The most well-known of the checkpoint inhibitors, pembrolizumab (Keytruda), is a PD-1 inhibitor. It was initially approved by the FDA in 2014 to treat advanced melanoma, but it has been used successfully to treat several other cancers, including non-small cell lung cancer and head and neck cancer. Former President Jimmy Carter credited the drug with shrinking his brain tumors and saving his life. Other patients have experienced similarly striking results. But many more do not. In one study of a different checkpoint inhibitor, targeting CTLA–4, a fifth of patients with metastatic melanoma experienced durable remissions.
Mutations could hold the key
What's the difference between responders and non-responders? Recent studies have shown that a key factor could be the mutation burden of a patient's tumor. All cancers are triggered by mutations, but the number of mutations varies widely. "Mutation burden enhances the response to immunotherapy, probably because the tumor looks even more like non-self," says Arend. "So more and more research is being done to look at ways that we can prime tumors to look like the ones in these good responders."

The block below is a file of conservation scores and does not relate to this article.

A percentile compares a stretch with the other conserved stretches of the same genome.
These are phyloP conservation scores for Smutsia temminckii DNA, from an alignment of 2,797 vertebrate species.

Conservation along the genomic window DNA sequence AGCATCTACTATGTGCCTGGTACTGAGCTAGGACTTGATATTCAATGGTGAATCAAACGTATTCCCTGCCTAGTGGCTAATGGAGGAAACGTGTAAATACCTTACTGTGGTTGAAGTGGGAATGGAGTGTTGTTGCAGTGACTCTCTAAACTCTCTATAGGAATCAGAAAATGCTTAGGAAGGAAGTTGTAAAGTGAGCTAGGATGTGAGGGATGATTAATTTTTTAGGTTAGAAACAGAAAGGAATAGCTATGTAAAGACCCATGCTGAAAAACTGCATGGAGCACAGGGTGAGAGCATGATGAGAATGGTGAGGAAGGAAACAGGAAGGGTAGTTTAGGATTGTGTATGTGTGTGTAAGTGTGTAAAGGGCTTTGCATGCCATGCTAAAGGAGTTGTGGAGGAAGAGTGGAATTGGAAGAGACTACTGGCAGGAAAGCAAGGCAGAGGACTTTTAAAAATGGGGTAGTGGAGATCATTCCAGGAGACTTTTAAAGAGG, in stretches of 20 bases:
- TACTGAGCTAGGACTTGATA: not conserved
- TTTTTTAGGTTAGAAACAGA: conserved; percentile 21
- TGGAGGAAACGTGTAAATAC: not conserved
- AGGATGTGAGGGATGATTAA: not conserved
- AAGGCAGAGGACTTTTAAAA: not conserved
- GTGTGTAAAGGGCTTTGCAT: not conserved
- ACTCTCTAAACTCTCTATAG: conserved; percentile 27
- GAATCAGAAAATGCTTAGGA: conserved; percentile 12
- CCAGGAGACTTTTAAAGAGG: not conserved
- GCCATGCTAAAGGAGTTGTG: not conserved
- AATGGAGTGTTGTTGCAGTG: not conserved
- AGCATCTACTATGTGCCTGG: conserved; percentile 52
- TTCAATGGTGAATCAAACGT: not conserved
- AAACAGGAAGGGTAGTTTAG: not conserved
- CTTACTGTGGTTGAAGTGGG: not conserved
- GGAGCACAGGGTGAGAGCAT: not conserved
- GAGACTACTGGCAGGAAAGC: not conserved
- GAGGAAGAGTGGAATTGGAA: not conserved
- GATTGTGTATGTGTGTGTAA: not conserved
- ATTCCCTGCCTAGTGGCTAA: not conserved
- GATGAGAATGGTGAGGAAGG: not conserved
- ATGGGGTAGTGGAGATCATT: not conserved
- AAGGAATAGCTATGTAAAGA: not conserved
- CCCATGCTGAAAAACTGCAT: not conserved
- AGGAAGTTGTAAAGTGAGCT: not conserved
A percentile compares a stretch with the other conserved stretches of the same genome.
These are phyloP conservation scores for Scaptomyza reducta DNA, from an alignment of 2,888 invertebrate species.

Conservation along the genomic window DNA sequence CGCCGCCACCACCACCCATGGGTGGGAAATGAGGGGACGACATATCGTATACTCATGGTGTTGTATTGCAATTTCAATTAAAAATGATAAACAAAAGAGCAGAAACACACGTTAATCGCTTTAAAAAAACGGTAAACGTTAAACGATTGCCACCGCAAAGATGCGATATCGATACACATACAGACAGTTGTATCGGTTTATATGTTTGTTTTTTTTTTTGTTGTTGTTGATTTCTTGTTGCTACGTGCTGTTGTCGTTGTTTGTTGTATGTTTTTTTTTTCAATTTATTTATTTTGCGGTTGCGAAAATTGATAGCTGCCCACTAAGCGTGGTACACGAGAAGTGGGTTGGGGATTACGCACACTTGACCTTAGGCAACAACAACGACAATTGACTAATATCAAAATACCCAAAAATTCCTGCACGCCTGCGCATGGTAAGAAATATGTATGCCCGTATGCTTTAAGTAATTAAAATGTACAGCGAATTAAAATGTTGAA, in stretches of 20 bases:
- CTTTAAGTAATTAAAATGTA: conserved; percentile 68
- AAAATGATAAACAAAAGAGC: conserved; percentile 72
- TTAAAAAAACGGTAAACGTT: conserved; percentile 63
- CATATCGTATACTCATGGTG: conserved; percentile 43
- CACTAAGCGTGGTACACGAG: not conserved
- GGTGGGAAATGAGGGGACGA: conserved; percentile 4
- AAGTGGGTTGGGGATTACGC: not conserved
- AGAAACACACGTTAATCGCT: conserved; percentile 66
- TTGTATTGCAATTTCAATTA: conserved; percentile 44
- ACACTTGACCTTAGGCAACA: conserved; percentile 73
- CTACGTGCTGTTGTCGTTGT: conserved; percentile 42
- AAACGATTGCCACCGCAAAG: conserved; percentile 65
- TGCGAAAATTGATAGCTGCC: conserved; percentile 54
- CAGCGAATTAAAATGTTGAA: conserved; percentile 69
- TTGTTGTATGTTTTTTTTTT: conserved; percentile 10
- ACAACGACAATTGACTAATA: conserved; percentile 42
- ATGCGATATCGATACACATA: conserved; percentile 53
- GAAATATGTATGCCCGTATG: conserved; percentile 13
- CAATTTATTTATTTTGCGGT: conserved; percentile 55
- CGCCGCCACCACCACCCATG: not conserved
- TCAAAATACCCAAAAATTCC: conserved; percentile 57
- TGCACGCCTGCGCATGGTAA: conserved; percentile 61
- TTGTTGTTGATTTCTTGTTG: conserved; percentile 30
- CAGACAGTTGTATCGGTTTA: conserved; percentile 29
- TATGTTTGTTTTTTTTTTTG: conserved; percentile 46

Several human trials are already underway using epigenome-modifying drugs in combination with checkpoint inhibitors. There are several theories as to why the combination of epigenetic and immunotherapy drugs is more successful than either alone. "One theory is that epigenetic drugs enhance immune modulator pathways," Arend says. "Another is that you are causing more genomic disarray in the tumor itself. And there are papers that have shown that resistance to immunotherapy is because of epigenetic modification. So there could be multiple interactions."